As Bermuda continues to adapt and evolve in order to maintain its status as a desirable re/insurance domicile, Fitch Ratings has said that although development of the market is broadly positive, recent regulatory activity related to the treatment of Tier 3 capital for re/insurers raises some questions.
Fitch notes that over the last ten years, the Bermuda Monetary Authority (BMA) has enacted more robust compliance and regulatory practices in an effort to promote more effective risk management processes and more conservative capital management standards.
Overall, the international financial services ratings agency views the steps taken by the BMA as broadly positive from both a policyholder and debt investor perspective, but warns that actions taken related to assignment of capital credit for some securities raises questions around conflicting language between debt offering documents and BMA’s Tier 3 regulatory requirements.
Specifically, Fitch explains that the BMA has approved Tier 3 regulatory capital credit for several companies’ recent and prior senior debt offerings, which, it says is “highly unusual”. This is because the failure to make scheduled interest payments or to repay principal at maturity result in default, where a missed interest payment without remedy would ultimately trigger an acceleration of principal repayment.
According to Fitch, firms that have issued unsecured senior notes that receive Tier 3 capital credit, as well as those firms that revised redemption language within terms of their previously issued unsecured senior notes to conform to the BMA’s capital requirements, includes: RenRe, Enstar Group, PartnerRe Finance B, Axis Specialty Finance, and Arch Capital Finance.
The ratings agency stresses that the securities approved for Tier 3 capital treatment have no provision to defer interest payments or principal repayment at maturity, even for a breach of solvency ratios. However, the BMA contends that firms must meet solvency ratios at all time, and as a result, Fitch says that “payments at maturity are de facto subject to redemption requirements.”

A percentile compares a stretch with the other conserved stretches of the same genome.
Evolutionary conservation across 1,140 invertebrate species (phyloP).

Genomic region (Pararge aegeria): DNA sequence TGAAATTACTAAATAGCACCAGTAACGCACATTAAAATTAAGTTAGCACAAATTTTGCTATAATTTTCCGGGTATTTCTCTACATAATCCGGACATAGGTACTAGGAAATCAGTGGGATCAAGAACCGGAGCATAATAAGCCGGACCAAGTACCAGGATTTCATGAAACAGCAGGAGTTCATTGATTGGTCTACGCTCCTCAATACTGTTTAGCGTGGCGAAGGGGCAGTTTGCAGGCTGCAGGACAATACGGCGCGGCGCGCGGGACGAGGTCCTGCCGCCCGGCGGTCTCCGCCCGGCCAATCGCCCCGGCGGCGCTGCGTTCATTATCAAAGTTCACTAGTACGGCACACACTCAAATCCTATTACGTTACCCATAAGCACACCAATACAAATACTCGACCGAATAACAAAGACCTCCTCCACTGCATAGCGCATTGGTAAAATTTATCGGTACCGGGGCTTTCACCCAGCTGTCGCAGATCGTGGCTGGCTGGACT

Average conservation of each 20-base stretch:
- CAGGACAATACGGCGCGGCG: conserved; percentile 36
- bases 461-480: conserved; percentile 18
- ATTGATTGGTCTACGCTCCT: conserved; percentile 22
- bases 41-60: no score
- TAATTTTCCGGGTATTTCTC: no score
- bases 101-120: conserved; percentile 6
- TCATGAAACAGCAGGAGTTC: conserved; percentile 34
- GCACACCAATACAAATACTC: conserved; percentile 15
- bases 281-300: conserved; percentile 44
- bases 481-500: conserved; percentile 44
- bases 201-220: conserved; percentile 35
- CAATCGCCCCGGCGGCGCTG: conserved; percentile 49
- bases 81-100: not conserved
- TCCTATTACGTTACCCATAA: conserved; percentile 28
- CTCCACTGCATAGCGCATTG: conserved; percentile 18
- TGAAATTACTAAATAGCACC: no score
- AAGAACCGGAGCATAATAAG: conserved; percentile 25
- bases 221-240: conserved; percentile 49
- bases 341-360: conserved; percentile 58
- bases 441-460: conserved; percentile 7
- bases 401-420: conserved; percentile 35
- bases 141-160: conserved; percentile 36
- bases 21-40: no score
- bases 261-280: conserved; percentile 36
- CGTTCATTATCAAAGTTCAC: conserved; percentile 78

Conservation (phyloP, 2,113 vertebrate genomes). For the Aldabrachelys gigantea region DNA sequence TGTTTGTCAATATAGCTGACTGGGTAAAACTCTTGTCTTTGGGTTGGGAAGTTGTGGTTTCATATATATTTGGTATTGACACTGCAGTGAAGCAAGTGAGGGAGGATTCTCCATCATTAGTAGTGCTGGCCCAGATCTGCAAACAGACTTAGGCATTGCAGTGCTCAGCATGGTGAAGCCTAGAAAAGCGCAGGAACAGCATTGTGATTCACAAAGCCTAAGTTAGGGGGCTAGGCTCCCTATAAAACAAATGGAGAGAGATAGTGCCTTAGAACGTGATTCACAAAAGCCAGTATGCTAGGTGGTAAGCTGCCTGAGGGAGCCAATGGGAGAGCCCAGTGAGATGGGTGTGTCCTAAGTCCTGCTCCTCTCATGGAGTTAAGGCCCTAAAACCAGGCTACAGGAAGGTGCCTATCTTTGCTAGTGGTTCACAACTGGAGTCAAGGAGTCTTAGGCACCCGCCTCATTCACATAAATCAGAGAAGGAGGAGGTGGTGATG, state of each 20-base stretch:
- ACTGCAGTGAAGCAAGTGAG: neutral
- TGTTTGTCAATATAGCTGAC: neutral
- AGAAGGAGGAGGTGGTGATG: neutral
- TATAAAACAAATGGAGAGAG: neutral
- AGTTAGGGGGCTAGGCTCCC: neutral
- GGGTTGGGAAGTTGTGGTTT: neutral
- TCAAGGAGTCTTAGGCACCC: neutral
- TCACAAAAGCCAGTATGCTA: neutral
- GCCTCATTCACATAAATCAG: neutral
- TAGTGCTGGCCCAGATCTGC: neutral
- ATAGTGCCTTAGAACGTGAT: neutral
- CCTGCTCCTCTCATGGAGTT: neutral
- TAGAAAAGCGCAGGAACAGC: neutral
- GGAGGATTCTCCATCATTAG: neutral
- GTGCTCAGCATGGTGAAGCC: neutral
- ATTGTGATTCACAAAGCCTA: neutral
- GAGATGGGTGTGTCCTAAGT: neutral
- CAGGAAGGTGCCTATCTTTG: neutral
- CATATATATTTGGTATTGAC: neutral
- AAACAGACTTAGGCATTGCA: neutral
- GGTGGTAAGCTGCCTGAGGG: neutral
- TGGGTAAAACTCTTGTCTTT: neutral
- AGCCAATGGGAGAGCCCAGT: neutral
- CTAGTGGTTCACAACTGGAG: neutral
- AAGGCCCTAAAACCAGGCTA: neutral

Fitch highlights the fact that in other domiciles, including the EU under its Solvency II regime, subordinated debt with interest deferral features is the typical instrument issued for Tier 3 regulatory purposes, adding that typically, neither interest deferral nor principal redemption deferral would result in a default.
“Positively, the BMA has indicated to Fitch that it has already initiated process changes that will remove any ambiguity between offering document language and Bermuda regulation with respect Tier 3 instruments that will be approved in the future by the BMA,” says Fitch.
The ratings agency also explains that, alongside restrictions on redemption at maturity, European Tier 3 instruments typically cannot be optionally redeemed before maturity if certain capital tests are not met, or without receipt of regulatory consent/non-objection.
Fitch notes that the BMA adopts similar capital tests based on its Economical Capital Requirement measure, adding that it does not view these restrictions on early redemption as non-performance risk.
“Fitch will continue to monitor the evolution of Bermuda’s regulatory capital regime whether securities issued are senior, subordinated or other hybrid debt, and how terms within indentures relating to priority, subordination, deferral and redemption features change over time, as per indications from the BMA that certain process changes have already begun. Any developments may influence future rating levels relative to outstanding debt as well as capital credit treatment in Fitch’s Prism model,” says Fitch.